A clash between ride-hailing companies and open MaaS platforms like Transit was probably inevitable, and it’s not surprising that the first shots were fired in the Big Apple. In a unique arrangement, Lyft both owns and operates the Citi Bike system, leaving the city with limited ability to intervene. (Most other cities retained ownership of their bikeshare systems after building them with local and federal funds.) “The integration deals are voluntary contractual agreements between private companies,” said NYC Department of Transportation Commissioner Polly Trottenberg in an email. “The City is not a party to those private contracts and therefore can’t speak to the terms.” In other words, the city’s hands are tied while Lyft and Transit duke it out.
It’s likely that this is just the opening salvo in a battle that Transit sees as existential. In a recent blog post, the company accused Lyft of nothing less than “trying to shut [Transit] down” by blocking its access to bikeshare systems. Indeed, it’s easy to see how Lyft could pull the plug on other existing bikeshare API integrations with Transit. Commuters can currently use the Transit app to unlock bikes in numerous cities, including Chicago, Columbus, Washington, D.C., and Minneapolis.* All these cities have bikeshare systems that are operated by Lyft through its acquisition of Motivate.
But while each city has its own bikeshare contract with Motivate/Lyft, the language about data access for third-party MaaS providers like Transit varies. Some contracts seem to leave wiggle room, like Chicago’s requirement that the Divvy bikeshare system operator work “in good faith” to allow third-party applications “to enable purchase of rides at publicly available rates.” When asked directly if the user experience of Transit users who purchase a Divvy trip will remain the same in the future, a Lyft spokesman demurred, saying only that “we plan to continue access to Divvy in the Transit app.”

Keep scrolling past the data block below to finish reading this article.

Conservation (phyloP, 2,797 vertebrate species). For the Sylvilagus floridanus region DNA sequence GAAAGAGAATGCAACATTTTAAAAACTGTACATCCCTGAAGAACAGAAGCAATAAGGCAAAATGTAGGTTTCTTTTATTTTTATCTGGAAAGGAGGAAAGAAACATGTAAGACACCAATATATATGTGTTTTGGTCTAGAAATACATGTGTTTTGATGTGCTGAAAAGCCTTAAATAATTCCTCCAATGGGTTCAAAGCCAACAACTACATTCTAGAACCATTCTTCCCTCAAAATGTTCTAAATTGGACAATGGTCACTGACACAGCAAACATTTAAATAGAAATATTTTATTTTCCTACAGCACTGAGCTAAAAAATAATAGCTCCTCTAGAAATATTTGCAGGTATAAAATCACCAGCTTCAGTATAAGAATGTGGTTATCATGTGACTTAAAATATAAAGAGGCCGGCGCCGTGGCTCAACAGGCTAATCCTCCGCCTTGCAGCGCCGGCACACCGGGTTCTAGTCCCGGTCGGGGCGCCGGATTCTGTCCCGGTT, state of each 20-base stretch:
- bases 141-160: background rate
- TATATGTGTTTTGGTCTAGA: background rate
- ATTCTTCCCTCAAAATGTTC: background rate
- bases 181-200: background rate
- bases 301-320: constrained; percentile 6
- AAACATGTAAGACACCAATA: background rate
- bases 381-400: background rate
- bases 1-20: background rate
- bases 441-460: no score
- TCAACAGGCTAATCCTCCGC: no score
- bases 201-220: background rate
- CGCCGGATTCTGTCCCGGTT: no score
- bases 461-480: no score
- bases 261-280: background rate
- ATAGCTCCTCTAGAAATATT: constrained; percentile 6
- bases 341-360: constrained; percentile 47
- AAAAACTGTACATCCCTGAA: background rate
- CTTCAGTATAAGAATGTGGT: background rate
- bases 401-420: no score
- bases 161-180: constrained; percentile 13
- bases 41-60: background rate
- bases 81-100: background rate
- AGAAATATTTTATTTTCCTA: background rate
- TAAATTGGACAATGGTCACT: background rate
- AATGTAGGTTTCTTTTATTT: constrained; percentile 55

Sean Wiedel, an assistant commissioner at the Chicago Department of Transportation, declined to say whether Lyft could cancel the ability for Transit users to unlock Divvy bikes, but he hopes the company won’t. “We want our residents to be able to unlock bikes and use the Divvy system in whatever way they like.”
For makers of city transportation policy, the conflict between Lyft and Transit raises some serious questions. One is whether a mobility service provider like Lyft should be able to leverage taxpayer-subsidized bikeshare systems to fortify the walled garden within its app. Another is whether—and how—cities should help residents easily plan and book trips across all available companies and services. After all, if Lyft succeeds in blocking Transit from unlocking bikeshare systems, it’s hard to see how another third-party MaaS provider like Whim or Citymapper could gain access in the future.
Urban transportation leaders are watching this dispute, and they are worried. “We’re entering a transportation era that will be built on open data, and denying access to it denies access to the street for people who depend on it,” Janette Sadik-Khan, the chair of the National Association of City Transportation Officials (and the NYCDOT Commissioner who launched Citi Bike), said in an email.
If cities want to intervene, what can they do? Gabe Klein, who launched bikeshare systems in both Chicago and Washington, D.C., when he led those cities’ transportation departments, says that local officials should clearly say, “We want an open system, we want open payments, and we want people to book trips through the app of their choice.” At the very least, cities negotiating or renegotiating contracts with Lyft could contain ironclad language ensuring data access for third-party MaaS providers.
Beyond public bikeshare, there is a broader question: Should cities take active steps to ensure that private mobility providers like ride-hailing and e-scooter companies also allow third-party MaaS integrators to offer in-app payments? That’s a strategy that European countries like Holland and France are exploring, and it could make sense in North America as well. If cities are serious about reducing car trips and making multimodal travel as easy as possible, they’ll want to remove the “friction” that frustrates those jumping between apps to find and book a trip. As the Citi Bike showdown in New York shows, it’s hard to reconcile that vision with the walled gardens Lyft and Uber are building within their apps.
*CORRECTION: An earlier version of this story named three cities whose bikeshare systems are not operated by Lyft.